If you want a glimpse of where this relentless campaign to increase dependence will lead, cast your eye to Europe — whose metastasizing welfare state is devouring the last remnant of the continent's substance. The result there? An increase, not a diminution, of human suffering.

Most Americans do not object to government programs that offer temporary help those who have fallen on hard times; nobody wants to see children go hungry because a factory shut down. But the public does resent, rather strongly, the cycle of dependency that the 1996 welfare-reform law sought to break. It does not want a perpetual underclass that votes for whichever politician offers them the biggest cut of other people's money. Americans believe in the cliché about giving people a hand up, not a handout. That is why a 2008 campaign spot boasted that a certain candidate "passed a law to move people from welfare to work; slashed the rolls by 80 percent. . . . As president [he'll] never forget the dignity that comes from work."

The candidate's name? Barack Obama. Like so many of the president's promises, it rings rather hollow now.

Every weekday JewishWorldReview.com publishes what many in in the media and Washington consider "must-reading". Sign up for the daily JWR update. It's free. Just click here.

A. Barton Hinkle is Deputy Editor of the Editorial Pages at Richmond Times-Dispatch Comment by clicking here.


Previously:




07/23/12:Barack Obama, Storyteller-in-Chief
07/23/12: Nation's worst outsourcer? You
07/19/12: Listen up, America: You need to knuckle under
07/12/12: Obama, Romney: As Different as Two Peas in a Pod
07/05/12: Are teenagers big children --- or little adults?
06/25/12: Minorities treated as mere numbers
06/21/12: Memo to the the Little Guy: Seemingly innocuous activity could bring the federal hammer down out of a clear blue sky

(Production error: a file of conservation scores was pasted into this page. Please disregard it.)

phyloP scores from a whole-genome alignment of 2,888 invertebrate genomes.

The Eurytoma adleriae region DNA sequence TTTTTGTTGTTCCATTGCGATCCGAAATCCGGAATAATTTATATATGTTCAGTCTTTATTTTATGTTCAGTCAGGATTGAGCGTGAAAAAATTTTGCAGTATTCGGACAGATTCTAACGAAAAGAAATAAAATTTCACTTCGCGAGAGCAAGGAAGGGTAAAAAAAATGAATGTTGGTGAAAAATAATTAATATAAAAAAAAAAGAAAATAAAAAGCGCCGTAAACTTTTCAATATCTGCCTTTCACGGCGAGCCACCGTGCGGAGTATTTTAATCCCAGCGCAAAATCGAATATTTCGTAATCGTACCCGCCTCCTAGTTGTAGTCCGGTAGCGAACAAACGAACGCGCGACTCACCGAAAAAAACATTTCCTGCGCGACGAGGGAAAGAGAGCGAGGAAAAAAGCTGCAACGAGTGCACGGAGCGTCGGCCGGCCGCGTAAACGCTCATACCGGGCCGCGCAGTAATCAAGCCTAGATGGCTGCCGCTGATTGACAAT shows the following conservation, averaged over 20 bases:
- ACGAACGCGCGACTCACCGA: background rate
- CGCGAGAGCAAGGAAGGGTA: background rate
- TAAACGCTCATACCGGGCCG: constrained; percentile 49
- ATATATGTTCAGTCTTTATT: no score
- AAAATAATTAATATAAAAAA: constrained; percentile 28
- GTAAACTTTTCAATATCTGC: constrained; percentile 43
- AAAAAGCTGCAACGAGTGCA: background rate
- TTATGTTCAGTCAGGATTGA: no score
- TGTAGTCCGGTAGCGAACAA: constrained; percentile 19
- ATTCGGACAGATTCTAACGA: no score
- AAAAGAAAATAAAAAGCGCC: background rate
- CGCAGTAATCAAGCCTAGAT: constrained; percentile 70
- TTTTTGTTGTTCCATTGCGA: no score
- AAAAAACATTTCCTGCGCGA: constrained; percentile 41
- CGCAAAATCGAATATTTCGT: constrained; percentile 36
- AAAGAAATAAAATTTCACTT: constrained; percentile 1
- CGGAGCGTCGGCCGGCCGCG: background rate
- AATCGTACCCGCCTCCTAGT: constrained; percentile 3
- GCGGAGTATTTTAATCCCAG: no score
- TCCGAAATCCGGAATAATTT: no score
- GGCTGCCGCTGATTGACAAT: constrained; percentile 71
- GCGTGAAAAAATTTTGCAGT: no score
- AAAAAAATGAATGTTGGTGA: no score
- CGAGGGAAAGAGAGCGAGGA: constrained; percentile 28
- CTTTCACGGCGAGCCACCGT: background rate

06/19/12: We mustn't let America be buffaloed
05/31/12: Drop and Give Uncle Sam 20
05/15/12: The feds would like to know if you enjoyed that video
05/03/12: Obama inspires: 'America --- Still Not as Bad Off as Venezuela!'
04/26/12: It's everyone's favorite time of year again
03/29/12: GOP disillusionment is a good thing
03/27/12: Just what America needs: more red tape
03/20/12: Nation wondering: what happening to language?
02/21/12: Culture warriors resort to propaganda
02/15/12: Step away from that cookie and grab some air
02/08/12: Lessons in heresy
02/01/12: Do We Really Need Pickle-Flavored Potato Chips?
01/11/12: Shut up, they explained
12/30/11: A Modest Proposal: Let's Ban All Sports!
12/26/11: A Christmas letter from the Obamas
02/24/11: Will the next Watson need us?
12/24/10: Here Are Some Good Gifts for People You Hate
06/15/10: The Presinator
05/26/10: More than equal
04/08/10: Angry Right Takes a Page From Angry Left but guess who is ‘ugly’?
02/16/10: Either Obama owes George W. Bush an apology, or he owes the rest of us a very good explanation for his about-face on wiretapping
02/03/10: Talkin' to us 'tards
01/27/10: I never thought I'd see the day when progressives would howl in ragebecause the Supreme Court said government should not ban books
01/07/10: Gun-Control Advocates Play Fast and Loose
12/31/09: Nearly everything progressives say about neoconservative interventionism abroad applies to their own preferred policies at home





© 2011, A. Barton Hinkle